Zarafa – Review – ****


Director Remi Bezançon marks his animated debut by teaming with prolific animator Jean-Christophe Lie (Disney’s Hercules, Sinbad: Legend of the Seven Seas, Les triplettes de Belleville/Belleville Rendez-Vous) to tell the legendary true story of Zarafa, a giraffe sent as a gift by Ottoman commander Muhammad Ali to King Charles X of France. Though the tale is entrenched in politics, Lie and Bezançon adapt it for a younger audience, focusing instead on Zarafa’s story.

Sitting beneath a tree, an elderly man addresses a group of children. He recites the tale of Maki (Max Renaudin), a Sudanese orphan on the run from slave traders, and his protective bond with the titular giraffe. Almost killed by slaver trader Moreno (Thierry Fremont), Maki is saved by Hassan (Simon Abkarian) who agrees to protect both he and Zarafa. Maki and Hassan, under the orders of the Pasha of Egypt , begin the arduous journey to transport Zarafa from Africa to Paris.

Using oral storytelling as a framing device gives the film a fairytale quality. This allows the filmmakers to fuse the truthful elements of the Zarafa tale with colourful myth. By having the elderly narrator address children, the audience adopts a sense of childlike wonder. This suspends their disbelief so the quasi-magical moments, such as the use of a hot air balloon to carry a giraffe, two cows and three people from the Mediterranean to France, can unfold.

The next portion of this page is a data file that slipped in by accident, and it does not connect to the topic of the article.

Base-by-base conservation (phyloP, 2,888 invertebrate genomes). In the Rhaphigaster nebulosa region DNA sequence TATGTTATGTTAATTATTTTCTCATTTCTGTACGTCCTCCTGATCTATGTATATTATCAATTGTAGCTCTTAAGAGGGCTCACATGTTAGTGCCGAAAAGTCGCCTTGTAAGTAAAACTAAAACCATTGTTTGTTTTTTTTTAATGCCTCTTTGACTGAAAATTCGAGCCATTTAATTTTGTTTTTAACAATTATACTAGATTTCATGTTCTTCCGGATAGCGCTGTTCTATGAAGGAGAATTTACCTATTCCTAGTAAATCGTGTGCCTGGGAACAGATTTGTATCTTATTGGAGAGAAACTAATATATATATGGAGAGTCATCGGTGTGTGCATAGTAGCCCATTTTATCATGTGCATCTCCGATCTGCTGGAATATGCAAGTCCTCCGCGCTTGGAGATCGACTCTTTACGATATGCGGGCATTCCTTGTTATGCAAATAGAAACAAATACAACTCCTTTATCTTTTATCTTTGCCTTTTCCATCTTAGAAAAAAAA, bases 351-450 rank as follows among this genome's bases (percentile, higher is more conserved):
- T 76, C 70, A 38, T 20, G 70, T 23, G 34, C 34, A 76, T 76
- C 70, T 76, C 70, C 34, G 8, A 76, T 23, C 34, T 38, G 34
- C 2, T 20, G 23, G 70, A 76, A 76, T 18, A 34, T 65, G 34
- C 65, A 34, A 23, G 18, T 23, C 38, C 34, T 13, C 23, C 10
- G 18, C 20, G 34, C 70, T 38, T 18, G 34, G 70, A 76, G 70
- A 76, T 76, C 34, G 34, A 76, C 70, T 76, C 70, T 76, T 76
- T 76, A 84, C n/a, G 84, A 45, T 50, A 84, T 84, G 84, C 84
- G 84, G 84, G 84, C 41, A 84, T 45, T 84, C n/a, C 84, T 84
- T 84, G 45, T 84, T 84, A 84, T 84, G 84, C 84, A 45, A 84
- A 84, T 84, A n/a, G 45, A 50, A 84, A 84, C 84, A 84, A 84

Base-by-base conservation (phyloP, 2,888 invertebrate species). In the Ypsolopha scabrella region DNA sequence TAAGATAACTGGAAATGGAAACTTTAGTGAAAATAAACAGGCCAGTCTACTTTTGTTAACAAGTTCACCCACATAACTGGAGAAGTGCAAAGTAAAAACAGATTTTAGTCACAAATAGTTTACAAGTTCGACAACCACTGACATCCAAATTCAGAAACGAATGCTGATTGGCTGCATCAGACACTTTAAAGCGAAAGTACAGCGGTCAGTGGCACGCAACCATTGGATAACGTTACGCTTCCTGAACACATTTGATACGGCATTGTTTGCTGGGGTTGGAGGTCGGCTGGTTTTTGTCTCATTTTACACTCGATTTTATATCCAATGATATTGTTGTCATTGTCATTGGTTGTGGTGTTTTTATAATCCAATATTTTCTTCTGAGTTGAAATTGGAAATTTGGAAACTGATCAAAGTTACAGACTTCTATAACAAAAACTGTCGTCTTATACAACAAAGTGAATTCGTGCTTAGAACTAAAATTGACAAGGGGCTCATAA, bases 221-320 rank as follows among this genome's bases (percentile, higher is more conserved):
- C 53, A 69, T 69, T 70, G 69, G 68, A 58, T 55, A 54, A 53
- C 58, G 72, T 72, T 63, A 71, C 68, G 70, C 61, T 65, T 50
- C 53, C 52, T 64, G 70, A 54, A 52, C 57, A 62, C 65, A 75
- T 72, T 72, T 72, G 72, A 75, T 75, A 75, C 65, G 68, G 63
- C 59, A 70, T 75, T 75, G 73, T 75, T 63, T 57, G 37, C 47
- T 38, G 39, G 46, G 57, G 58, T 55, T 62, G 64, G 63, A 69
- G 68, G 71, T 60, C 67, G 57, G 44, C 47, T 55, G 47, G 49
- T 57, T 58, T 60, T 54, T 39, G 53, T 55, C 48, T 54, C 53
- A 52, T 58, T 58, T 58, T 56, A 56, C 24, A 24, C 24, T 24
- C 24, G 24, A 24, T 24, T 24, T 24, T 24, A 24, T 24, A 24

This also allows the film to avoid political rhetoric, whilst simultaneously having fun with some aristocratic satire, notably in the portrayal of Charles X as disinterested and naïve when presented with exotic creatures. Conversely, it is not afraid to tackle certain hardships, albeit through innocent eyes; the critique of zoo exhibitionism is nuanced, but one that packs an emotional punch.

Lie’s animation remains as rich and colourful as his prior work. The characters are diversely portrayed, ranging from caricatures like Charles X and aeronaut Malaterre, to naturalistic like Hassan. The rough-edged pencil drawings of the characters, and the watercolor to convey picturesque backgrounds, prove that traditional animation is still a thriving art form.

Zarafa will be released in UK cinemas from 18th September 2015

Matthew Lee is an undergraduate student in the field of Film Studies at King's College London and a freelance film critic with keen interests in World Cinema, Cult Cinema and Silent Cinema.